News | Radiology Business | September 24, 2015

ASRT Survey Shows Slight Increase in Medical Imaging Vacancy Rates

Despite vacancy increases in six of eight specialties, researchers preach caution

ASRT, staffing survey, 2015, medical imaging, vacancy rates, slight increase

September 24, 2015 — After marking a steady decline since 2005, the vacancy rate for radiographers increased slightly to 3.4 percent in 2015, according to the latest American Society of Radiologic Technologists (ASRT) Radiologic Sciences Workplace and Staffing Survey.

The vacancy rate represents the number of positions that are open and actively being recruited. This year’s radiographer vacancy rate is an increase from the 1.7 percent rate reported in the 2013 staffing survey. Overall, vacancy rates in six of the eight tracked medical imaging disciplines and specialty areas increased since 2013, with two areas showing slight decreases:

  • Computed tomography (CT) technologists increased from 2.7 percent to 4.5 percent;
  • Sonographers increased from 2.6 percent to 5.1 percent;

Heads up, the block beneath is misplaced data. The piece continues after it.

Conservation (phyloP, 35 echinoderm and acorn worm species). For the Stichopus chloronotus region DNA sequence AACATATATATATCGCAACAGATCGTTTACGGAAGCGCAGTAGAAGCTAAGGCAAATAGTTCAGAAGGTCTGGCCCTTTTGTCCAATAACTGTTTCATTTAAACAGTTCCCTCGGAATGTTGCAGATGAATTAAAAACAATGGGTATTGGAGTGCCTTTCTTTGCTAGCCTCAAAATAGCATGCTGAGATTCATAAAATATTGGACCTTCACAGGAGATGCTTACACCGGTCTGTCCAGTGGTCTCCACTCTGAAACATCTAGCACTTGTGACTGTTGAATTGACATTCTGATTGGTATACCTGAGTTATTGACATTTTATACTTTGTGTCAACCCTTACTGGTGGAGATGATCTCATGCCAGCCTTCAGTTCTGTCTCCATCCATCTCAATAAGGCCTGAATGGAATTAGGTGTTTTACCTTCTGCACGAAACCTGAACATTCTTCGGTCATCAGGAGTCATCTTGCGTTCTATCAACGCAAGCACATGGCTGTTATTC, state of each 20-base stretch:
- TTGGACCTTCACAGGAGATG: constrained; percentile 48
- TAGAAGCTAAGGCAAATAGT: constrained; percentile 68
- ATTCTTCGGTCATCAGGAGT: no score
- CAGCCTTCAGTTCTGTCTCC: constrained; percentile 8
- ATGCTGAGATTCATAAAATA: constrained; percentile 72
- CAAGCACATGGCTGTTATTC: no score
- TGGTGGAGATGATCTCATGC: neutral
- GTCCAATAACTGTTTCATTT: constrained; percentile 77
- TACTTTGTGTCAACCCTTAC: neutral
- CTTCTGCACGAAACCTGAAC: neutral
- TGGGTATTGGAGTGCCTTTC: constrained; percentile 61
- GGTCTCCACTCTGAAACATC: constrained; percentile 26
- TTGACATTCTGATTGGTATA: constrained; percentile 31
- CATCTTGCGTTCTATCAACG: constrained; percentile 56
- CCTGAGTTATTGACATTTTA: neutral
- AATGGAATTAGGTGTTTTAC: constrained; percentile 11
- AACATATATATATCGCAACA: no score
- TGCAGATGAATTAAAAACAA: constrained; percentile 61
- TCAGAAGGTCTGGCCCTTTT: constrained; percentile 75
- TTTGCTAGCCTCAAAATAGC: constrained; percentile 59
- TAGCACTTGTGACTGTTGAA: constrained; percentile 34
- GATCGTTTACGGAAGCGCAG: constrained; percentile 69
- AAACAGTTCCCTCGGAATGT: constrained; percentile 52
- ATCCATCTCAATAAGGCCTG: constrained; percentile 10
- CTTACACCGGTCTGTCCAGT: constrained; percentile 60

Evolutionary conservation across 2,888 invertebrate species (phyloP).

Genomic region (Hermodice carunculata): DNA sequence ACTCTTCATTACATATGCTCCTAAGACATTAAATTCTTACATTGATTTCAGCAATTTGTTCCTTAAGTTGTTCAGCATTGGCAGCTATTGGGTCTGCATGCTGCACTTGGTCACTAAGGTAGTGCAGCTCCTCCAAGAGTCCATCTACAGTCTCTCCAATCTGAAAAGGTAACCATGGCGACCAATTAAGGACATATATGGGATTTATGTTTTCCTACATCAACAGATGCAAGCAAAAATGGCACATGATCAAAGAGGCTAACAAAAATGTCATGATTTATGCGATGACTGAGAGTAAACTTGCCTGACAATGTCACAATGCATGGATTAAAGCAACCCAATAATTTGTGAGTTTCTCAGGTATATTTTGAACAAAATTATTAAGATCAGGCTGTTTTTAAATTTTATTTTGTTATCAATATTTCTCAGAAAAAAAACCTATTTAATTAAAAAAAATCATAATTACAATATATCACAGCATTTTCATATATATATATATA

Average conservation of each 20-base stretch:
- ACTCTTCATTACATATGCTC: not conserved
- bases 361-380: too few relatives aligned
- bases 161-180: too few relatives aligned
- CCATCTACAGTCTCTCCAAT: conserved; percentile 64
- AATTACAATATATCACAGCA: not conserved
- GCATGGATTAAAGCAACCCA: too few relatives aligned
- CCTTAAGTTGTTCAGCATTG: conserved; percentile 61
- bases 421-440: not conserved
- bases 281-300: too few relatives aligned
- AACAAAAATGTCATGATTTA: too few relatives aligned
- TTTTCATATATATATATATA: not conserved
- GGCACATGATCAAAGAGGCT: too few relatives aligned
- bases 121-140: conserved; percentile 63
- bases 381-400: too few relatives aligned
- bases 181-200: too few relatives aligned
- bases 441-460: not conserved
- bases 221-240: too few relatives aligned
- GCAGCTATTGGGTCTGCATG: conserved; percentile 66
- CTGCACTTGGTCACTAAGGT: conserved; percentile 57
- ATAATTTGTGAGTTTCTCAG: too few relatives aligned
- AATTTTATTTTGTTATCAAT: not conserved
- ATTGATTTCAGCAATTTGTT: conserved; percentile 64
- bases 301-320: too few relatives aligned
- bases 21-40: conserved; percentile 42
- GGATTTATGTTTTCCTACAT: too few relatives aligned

• Magnetic resonance (MR) technologists increased from 3 percent to 4.2 percent;
  • Mammographers increased from 1.4 percent to 2.6 percent;
  • Nuclear medicine technologists increased from 1.3 percent to 2.8 percent;
  • Cardiovascular-interventional technologists decreased from 5.2 percent to 4.1 percent; and
  • Bone densitometry technologists decreased from 1.8 percent to 1 percent.

“People should be very cautious when interpreting this data. A slight increase in vacancy rates may cause optimism among radiologic technologists in a difficult job market; however, this increase is a single data point and doesn’t indicate a statistically significant trend,” said ASRT Chief Academic Officer Myke Kudlas, M.Ed., R.T.(R)(QM), CIIP.

In addition to vacancy rates, the report highlights information about workforce turnover and demographics. For example, the average number of full-time radiographers per medical imaging facility declined in 2015 to 8.4, down from 9.2 in 2013. Also, the average number of full-time CT, sonography, mammography, nuclear medicine, cardiovascular-interventional and bone densitometry technologists per facility fell slightly. However, the number of full-time MR technologists per facility rose from 3.4 in 2013 to 4.2 in 2015.   

The survey data also highlights various work volume trends. For instance, the study revealed the average radiography department has 3.4 machines, sees 13,324 patients per year and performs 26,872 images.

ASRT e-mailed the survey in April 2015 to 15,000 radiology department managers across the United States. At the close of the survey on May 31, 2015, 1,123 respondents had submitted completed questionnaires.

For more information: www.asrt.org

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